goTenna: A grid-busting app for hikers and protesters
Now for anybody who has ever found themselves without precious wireless service at some point (which is to say, everybody), at first glance, the goTenna seems to promise the impossible - you can stay in touch even when the grid lets you down. "No Service, No Problem," reads the optimistic tag line.
Dig a little deeper, however, and what you will find is that goTenna doesn't actually put you back on the grid - it allows you to communicate with somebody else who also has a goTenna and is within 3.6 miles of your location. You can send text messages, send a 'shout-out' to multiple users, or even see where your goTenna groupies are on a map using the goTenna app (available for iOS 7.0 and above and Android 4.x and above).
The goTenna accomplishes this by sending data over a 154-mhz signal - just above the radio bands used by FM stations and airplanes. The goTenna is linked to your mobile device via Bluetooth - and must be nearby (such as in a backpack or taped to your forehead) to make that connection.
All this sounds terrific until you consider the price - a pair of goTennas retails for $299 (though they can be pre-ordered for a limited time for $149), which would set you back quite a bit for a workable goTenna network of two (and more than that if you add a few more friends to your electronic ring of isolation). The device is currently in final approval / production, and the first orders are scheduled for delivery in late fall, 2014.
While I admit the map feature of the goTenna app is pretty interesting - and possibly even life-saving, I am skeptical of the 3.6-mile distance claim, supported by this statement on the goTenna web site:
NOTE: The ranges calculated above use industry-standard RF propagation calculators that assume ideal conditions. They areNow if you ever bought a set of those guaranteed ranges, and can vary greatly in either direction, depending on your specific environment.Motorola two-way radios with the 7, or 10, or 20-mile range, you know that there is no such thing as 'ideal conditions' most places on Planet Earth and the range of these things can be considerably less than the stated maximum. 3.6 miles sounds pretty good until you start considering range-killing obstacles such as trees, hills, rocks, buildings or bad weather.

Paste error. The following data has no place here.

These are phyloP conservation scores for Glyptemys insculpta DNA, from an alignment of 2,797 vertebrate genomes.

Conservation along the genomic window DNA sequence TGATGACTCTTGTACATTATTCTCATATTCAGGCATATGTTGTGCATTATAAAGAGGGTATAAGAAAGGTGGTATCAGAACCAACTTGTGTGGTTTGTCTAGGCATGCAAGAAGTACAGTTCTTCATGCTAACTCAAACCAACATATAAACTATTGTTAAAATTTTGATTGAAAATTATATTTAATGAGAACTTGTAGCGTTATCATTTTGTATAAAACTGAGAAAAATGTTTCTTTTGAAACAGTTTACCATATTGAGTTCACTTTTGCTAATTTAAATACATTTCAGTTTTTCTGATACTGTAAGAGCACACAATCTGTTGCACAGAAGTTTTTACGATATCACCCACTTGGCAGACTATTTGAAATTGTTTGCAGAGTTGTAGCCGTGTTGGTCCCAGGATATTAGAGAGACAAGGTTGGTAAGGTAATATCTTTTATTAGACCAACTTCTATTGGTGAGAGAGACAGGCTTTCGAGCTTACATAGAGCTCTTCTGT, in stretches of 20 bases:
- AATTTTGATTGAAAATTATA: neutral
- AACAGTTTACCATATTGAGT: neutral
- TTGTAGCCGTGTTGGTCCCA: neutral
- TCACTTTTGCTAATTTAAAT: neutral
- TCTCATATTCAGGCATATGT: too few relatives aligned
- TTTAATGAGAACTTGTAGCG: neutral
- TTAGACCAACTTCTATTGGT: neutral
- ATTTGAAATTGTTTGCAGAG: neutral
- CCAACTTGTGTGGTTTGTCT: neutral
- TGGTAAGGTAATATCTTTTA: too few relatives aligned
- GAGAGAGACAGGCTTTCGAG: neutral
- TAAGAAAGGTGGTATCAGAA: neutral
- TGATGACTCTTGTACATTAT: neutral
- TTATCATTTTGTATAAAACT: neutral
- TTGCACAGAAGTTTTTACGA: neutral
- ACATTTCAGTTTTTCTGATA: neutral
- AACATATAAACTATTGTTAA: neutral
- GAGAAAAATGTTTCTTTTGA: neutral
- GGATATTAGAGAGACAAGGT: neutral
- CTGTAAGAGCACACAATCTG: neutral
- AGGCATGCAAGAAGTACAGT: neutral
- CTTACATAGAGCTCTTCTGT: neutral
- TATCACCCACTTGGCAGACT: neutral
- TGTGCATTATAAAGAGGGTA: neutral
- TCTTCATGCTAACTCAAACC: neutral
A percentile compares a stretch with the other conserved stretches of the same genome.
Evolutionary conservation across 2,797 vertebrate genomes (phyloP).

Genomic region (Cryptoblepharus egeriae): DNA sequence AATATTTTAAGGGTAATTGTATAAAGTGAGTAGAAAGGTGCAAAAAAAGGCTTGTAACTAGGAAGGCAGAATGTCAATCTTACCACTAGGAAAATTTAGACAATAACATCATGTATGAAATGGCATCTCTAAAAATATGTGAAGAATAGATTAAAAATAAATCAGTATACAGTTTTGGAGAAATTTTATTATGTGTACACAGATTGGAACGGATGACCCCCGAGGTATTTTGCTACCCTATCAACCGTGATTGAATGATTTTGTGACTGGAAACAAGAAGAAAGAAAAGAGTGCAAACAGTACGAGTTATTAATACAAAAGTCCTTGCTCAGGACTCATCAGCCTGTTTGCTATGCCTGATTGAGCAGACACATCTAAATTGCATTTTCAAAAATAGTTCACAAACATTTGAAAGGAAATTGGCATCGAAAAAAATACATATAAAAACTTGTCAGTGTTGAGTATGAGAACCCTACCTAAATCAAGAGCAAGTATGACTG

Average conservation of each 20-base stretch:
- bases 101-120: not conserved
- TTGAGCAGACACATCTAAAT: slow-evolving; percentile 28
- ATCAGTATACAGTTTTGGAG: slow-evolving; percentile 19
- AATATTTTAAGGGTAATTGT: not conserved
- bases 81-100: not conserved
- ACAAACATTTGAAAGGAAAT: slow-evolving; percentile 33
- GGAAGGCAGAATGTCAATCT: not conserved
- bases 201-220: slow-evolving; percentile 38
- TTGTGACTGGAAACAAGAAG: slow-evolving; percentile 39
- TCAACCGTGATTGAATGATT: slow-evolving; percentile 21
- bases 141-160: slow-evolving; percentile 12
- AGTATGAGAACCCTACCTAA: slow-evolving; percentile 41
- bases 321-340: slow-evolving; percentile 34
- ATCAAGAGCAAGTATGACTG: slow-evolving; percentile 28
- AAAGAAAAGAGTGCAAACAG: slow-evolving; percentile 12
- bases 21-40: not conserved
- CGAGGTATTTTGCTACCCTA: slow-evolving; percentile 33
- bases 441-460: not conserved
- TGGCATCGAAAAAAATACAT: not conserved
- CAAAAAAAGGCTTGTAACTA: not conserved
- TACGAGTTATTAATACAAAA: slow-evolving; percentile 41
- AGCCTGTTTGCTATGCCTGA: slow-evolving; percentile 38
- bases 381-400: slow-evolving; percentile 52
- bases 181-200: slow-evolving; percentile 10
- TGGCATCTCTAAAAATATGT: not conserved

To alleviate that, however, the goTenna does offer a couple of features not found on the walkie-talkies - for example it will automatically keep trying to send a message if it is not successful on the first attempt. It also offers message self-destruction and encryption - what happens in the woods stays in the woods.
That final feature is what is really interesting about the goTenna - though I'm not so sure hikers are ready to pay that kind of money to text in the woods, a local, encrypted private messaging network could be of interest to dissident political groups, law enforcement, law breakers, secret societies - anybody who wants to stay in touch without the possibility of prying ears lurking on the grid. Encrypted communications is nothing new, but adding the convenience of text messaging and geo-location is certainly a bonus.
And if the price of a goTenna network comes down, we may start seeing hikers tripping over branches and rocks as they text the wonders of nature to their fellow hikers a mile or two away.